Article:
Shawn and Sukru Senveli learned about their rights as buyers the expensive way: through their pocketbook. They purchased their two-story, 1940s cape-style house in August of 2020, about six months into the first Covid-19 surge. Shawn said the house had “an incredible view of a lake. It was livable, but the roof appeared to be bad. The windows got foggy sometimes, so you couldn’t see the lake. The wood siding was rotten in places.” The Senvelis overlooked some of the visible problems because they thought they were getting a good price. Shawn did not want to upset the sale with requests to the seller. She lived in lots of old homes, but never bought one. And she never witnessed a home inspection until she and Sukru purchased the Westborough home. They didn’t know how to ensure that the home inspector caught all problems or take photographs of locations in the house that appeared in need of repair.
As they got familiar with their home’s problems, they realized that the real estate agent missed all sorts of problems, even though he had done plenty of walk throughs. She said the home advertisement reported the roof was new when it was a year old. Also, the seller did not reveal it was a go over roof, meaning the old roofing materials were not removed when new material was installed. Realtors reviewing the facts of this case can’t believe that the real estate agent missed the more obvious problems and did not advise the Senvelis of their rights to negotiate for a reduced sales price. And because the home inspector did not go up on a ladder to inspect the roof, he missed the problem with the go over roof. Note that many home inspectors customarily do not inspect roofs. According to John Prunier, Northeast Home & Energy Chief Financial and Operating Officer, go over roofs must have no more thantwo layers by MA building code regulations. Roofing contractors consider them acceptable but not desirable. The problem with go over roofs is that the old shingles often push up the new shingles, allowing water to seep underneath. Voila! Water leaks through the roof, which causes all sorts of costly damage. It wasn’t until they had lived in the house for about four months — just as winter was setting in – that the roof started to leak. Shawn said it took a year of living in the house before they discovered that the seller had painted over water stains which masked leaks. Leaks can allow deadly black mold to grow. She said that mold inspectors will be checking for evidence of black mold very soon. The cost of the inspection is at least $200. (See the box with the tally of home repair and inspection costs that the seller should have paid not the Senvelis.)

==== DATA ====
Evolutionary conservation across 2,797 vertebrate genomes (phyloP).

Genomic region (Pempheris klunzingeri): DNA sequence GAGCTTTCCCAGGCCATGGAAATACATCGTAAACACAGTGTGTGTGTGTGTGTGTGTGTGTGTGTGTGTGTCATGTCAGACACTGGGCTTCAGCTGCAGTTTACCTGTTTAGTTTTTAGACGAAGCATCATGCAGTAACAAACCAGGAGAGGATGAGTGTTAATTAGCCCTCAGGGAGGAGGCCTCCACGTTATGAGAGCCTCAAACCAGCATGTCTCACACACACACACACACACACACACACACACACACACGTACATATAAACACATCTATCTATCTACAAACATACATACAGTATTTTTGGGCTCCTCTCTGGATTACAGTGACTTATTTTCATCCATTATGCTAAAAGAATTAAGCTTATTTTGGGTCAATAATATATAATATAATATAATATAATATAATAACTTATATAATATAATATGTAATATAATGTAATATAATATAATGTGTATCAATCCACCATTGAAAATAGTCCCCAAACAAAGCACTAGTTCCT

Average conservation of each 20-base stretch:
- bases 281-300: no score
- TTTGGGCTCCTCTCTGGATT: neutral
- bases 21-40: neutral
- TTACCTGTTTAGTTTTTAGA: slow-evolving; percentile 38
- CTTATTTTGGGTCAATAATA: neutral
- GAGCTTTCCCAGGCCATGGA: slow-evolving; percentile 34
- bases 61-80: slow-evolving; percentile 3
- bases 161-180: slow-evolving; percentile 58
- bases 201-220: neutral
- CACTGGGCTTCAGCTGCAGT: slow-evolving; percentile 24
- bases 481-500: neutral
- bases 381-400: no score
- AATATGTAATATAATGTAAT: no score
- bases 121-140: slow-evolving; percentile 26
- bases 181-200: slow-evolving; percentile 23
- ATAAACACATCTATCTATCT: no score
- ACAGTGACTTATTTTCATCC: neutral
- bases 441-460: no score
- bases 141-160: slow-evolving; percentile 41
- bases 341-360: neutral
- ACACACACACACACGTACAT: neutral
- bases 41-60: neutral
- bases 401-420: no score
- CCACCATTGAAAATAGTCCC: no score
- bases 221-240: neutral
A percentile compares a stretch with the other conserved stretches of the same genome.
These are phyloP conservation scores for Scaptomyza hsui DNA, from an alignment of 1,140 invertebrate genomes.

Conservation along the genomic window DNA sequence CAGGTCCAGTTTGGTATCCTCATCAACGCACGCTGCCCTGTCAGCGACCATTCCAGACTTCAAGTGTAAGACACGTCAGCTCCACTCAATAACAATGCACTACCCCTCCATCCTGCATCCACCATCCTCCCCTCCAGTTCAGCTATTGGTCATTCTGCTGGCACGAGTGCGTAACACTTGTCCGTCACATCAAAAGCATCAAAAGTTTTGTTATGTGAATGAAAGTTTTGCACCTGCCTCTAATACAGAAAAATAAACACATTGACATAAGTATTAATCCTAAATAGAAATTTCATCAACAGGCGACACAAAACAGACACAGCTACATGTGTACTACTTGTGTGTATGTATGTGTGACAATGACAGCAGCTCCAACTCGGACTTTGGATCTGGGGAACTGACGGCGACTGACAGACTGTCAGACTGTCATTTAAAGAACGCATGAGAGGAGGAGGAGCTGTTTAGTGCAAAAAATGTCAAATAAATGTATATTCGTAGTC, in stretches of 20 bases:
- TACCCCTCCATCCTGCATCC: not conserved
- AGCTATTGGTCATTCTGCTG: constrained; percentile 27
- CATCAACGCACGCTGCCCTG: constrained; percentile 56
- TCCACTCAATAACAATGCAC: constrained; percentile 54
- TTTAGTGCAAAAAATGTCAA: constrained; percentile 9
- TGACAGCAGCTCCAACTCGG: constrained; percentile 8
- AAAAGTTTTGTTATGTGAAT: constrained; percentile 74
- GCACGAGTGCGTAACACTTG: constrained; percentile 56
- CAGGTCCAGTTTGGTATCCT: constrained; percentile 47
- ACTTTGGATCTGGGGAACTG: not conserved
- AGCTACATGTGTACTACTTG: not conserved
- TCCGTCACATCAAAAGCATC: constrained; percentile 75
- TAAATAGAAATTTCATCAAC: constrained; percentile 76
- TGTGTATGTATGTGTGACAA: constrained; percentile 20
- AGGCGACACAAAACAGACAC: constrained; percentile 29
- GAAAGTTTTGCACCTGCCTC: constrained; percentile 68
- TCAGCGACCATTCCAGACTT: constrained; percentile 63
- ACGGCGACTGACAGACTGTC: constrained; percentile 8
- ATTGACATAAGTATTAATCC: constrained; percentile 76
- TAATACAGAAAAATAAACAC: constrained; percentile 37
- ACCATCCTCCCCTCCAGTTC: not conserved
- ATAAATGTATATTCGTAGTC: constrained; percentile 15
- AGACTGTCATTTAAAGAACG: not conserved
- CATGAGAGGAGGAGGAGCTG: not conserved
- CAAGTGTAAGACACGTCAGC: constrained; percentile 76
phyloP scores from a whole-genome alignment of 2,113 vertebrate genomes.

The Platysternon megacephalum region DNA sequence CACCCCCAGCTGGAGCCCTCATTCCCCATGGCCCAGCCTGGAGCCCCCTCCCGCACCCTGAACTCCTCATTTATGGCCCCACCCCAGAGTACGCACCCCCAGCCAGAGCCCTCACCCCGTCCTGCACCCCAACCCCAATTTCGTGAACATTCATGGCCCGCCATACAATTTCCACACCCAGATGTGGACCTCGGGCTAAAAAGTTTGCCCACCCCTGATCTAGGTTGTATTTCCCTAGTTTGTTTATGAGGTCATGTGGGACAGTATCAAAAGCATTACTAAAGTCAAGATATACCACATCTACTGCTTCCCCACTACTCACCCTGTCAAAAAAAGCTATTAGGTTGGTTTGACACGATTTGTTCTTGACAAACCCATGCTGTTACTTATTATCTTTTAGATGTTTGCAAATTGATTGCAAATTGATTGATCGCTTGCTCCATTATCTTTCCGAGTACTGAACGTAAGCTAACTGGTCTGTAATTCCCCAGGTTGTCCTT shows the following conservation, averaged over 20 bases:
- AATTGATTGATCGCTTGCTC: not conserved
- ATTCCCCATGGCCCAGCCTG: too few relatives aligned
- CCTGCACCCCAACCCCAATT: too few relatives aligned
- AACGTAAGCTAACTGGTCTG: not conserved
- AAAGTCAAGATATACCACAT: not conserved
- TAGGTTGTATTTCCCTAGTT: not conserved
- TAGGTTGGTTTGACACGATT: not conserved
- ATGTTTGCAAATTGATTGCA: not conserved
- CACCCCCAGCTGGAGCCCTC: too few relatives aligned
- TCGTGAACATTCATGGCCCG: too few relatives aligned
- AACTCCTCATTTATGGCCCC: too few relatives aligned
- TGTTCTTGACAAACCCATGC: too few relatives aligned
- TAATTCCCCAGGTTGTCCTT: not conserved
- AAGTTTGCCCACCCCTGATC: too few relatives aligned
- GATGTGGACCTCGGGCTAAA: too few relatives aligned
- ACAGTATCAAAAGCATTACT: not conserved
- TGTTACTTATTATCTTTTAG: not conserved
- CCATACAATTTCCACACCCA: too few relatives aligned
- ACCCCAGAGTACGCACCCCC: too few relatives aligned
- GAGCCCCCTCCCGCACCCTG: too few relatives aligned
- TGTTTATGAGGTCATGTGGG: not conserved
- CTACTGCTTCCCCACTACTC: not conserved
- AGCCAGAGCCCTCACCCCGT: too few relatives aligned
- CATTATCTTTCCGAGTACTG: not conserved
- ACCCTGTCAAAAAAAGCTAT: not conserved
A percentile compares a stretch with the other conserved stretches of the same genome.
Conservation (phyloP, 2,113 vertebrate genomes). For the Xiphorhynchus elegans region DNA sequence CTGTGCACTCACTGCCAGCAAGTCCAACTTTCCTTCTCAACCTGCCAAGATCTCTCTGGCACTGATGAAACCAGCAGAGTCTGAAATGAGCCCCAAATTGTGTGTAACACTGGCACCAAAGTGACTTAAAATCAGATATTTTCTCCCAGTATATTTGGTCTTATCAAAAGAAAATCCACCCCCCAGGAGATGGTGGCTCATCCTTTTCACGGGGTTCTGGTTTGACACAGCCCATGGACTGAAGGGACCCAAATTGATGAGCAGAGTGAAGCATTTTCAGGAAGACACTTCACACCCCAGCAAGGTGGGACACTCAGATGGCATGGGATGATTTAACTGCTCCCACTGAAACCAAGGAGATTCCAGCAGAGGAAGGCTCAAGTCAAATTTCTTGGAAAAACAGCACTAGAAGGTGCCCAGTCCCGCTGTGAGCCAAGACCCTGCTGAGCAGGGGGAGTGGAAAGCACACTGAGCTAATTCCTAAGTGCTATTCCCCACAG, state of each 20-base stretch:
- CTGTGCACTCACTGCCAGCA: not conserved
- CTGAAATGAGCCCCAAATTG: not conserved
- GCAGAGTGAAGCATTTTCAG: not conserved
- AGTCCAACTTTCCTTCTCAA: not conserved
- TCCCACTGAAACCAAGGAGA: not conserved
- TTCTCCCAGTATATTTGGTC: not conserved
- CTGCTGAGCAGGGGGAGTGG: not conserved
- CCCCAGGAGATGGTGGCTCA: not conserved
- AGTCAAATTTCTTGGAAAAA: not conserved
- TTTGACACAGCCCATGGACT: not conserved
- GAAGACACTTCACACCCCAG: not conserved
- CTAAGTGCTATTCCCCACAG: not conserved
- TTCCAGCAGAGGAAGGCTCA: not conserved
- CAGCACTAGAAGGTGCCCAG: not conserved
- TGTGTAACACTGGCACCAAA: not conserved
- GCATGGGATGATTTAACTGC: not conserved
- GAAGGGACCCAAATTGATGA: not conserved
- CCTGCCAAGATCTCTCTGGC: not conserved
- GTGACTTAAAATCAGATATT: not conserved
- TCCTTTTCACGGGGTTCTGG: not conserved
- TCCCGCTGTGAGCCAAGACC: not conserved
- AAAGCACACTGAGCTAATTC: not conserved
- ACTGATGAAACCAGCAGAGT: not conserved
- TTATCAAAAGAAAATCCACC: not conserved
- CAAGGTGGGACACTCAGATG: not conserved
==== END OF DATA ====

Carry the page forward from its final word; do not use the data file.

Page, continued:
“We didn’t see the leaks because the water was going through the wall and wasn’t visible until the wall was opened up last summer when we decided to check for leaks,” she explained. The sellers – an elderly couple who had occupied the house for 40 years – either missed or did not disclose that mice were entering the kitchen through a mouse hole in a kitchen cabinet that was accessible through cracks in the old, wooden siding. They didn’t appear to notice that squirrels were nesting in the crawl space. Both rodents pose health and fire hazards because they chew on electrical wiring. Their droppings are full of bacteria. The Senvelis didn’t detect the mice until they found their droppings on their kitchen floor. How were the mice getting through the hole in the kitchen? It’s well known that field mice can squeeze through all sorts of cracks. But these mice didn’t have to do that. Shawn said they were entering through cracks in the wall under cracking vinyl siding. Squirrels, chipmunks and even racoons will live in an attic or in between walls. The way to detect them scurrying sounds. And if there are families of these cute critters in wall space or attics, the sounds they make are not subtle. When the Senveli’s discovered the mice and squirrels enjoying their home the hired an exterminator to get rid of them. According to Shawn, the cost was $2,000 to get rid of the animals and an ongoing fee of $80 a month – $960 a year – to keep them out of the home where they present health and fire dangers. She estimated the current cost of dealing with the critters to be $4,000.